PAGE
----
Internet Department

Judge Allows Antitrust Lawsuit Against CARFAX to Proceed

October 01, 2014

MINEOLA, N.Y. — This week, A federal judge denied a motion filed by CARFAX to dismiss a $350 million antitrust lawsuit brought against the provider of vehicle history reports by more than 750 dealerships. The case, filed by Bellavia Blat on behalf of the dealers in April 2013, is being heard in the U.S. District Court for the Southern District of New York.

With the ruling, the case is now headed into the discovery phase. The lawsuit alleges that Carfax has forged illegal alliances with key players in the auto industry, freezing out competition and forcing dealers to pay higher prices for unreliable vehicle history reports. The suit notes that Carfax then uses its inflated revenues on ads that disparage dealers as dishonest.

“This recent decision is a substantial victory for the dealers, as the court held that we have asserted legally cognizable claims under the various antitrust laws,” said Bellavia Blatt Senior Partner Leonard A. Bellavia, which is seeking substantial money damages per dealership and an injunction against the alleged illegal conduct. “This is an important initiative to redress wrongs being committed against both dealers and consumers.”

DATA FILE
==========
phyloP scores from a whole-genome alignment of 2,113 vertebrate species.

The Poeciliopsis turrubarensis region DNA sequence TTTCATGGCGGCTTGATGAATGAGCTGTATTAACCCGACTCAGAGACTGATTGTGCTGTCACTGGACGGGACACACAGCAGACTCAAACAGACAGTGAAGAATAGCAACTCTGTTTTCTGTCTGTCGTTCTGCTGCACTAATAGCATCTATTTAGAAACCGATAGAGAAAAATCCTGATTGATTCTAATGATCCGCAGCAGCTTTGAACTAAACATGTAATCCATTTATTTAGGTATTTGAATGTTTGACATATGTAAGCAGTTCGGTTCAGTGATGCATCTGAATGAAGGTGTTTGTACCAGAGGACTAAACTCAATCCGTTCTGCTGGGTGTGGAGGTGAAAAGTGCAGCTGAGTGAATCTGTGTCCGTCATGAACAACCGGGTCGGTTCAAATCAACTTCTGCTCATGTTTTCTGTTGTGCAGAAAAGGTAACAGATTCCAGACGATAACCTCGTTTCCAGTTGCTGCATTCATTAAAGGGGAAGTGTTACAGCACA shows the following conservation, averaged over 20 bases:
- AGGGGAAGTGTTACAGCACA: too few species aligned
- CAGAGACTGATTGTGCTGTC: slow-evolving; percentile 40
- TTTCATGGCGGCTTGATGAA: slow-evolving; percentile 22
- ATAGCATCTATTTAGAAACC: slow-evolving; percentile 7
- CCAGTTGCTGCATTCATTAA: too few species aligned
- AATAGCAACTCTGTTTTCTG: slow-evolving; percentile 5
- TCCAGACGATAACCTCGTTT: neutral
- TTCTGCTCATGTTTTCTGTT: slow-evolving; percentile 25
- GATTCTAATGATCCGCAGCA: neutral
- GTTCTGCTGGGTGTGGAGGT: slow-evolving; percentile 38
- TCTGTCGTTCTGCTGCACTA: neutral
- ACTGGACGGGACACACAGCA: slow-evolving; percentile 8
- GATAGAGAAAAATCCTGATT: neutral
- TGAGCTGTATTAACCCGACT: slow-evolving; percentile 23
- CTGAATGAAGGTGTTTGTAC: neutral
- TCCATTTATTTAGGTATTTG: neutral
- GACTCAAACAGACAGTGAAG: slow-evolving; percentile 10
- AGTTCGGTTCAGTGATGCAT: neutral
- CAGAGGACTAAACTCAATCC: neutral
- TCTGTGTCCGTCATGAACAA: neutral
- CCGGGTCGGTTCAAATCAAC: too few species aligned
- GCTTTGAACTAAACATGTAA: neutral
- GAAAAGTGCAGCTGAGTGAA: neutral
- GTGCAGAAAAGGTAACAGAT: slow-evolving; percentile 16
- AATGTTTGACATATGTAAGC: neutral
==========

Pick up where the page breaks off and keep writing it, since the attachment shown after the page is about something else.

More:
Carfax declined to comment on the federal court's decision.


  1. 1. Sheldon Wolff [ October 02, 2014 @ 06:13AM ]

    This decision by the judge was a good one. We've all seen the ads of how a smashed up junk car was repaired and the seller is insinuating like new condition. The used car business has the connotation of dishonesty because someone got stuck with a lemon. However consumer laws and state inspections have eliminated many issues. The auto industry is dynamic and continually evolving. Good reputable dealers are today's ambassadors of good will in the industry. Yes there are many fly by night clandestine dealers and curb stoners, which still propagates the distrust of consumers.
    Car fax records are only as good as a reporting and collection of data. It is often misleading, inaccurate, and incomplete. Their expansion of what a vehicles condition or value with out physically inspecting and driving the subject vehicle is just an actuarial guess, similarly to the industries major guides. We've all experienced the gavel hitting on the block where a particular vehicle sold for much higher or even lower than what the national guides say it's worth. Consumers think car fax and other guides is the absolute bible on value and condition. We know it's not. I must give them credit, it's the best marketing plan I've seen in years in any industry, they created their own consumer demand, forcing the dealers and consumers to buy it. The best way to value a used vehicle is still take it to your own trusted mechanic and buy from a reputable dealer. Consumers need to understand that dealers are nothing more than a place of exchange, and often upgrade their inventory to make them safe sound and drivable.

  2. 2. Sol Vander Veur [ October 21, 2014 @ 05:14PM ]

    When carfax first came about i was positive thety hired people to come to my dealership asking for carfax reports. I ask several people posing as customers if they work for carfax one admitted to me he did.


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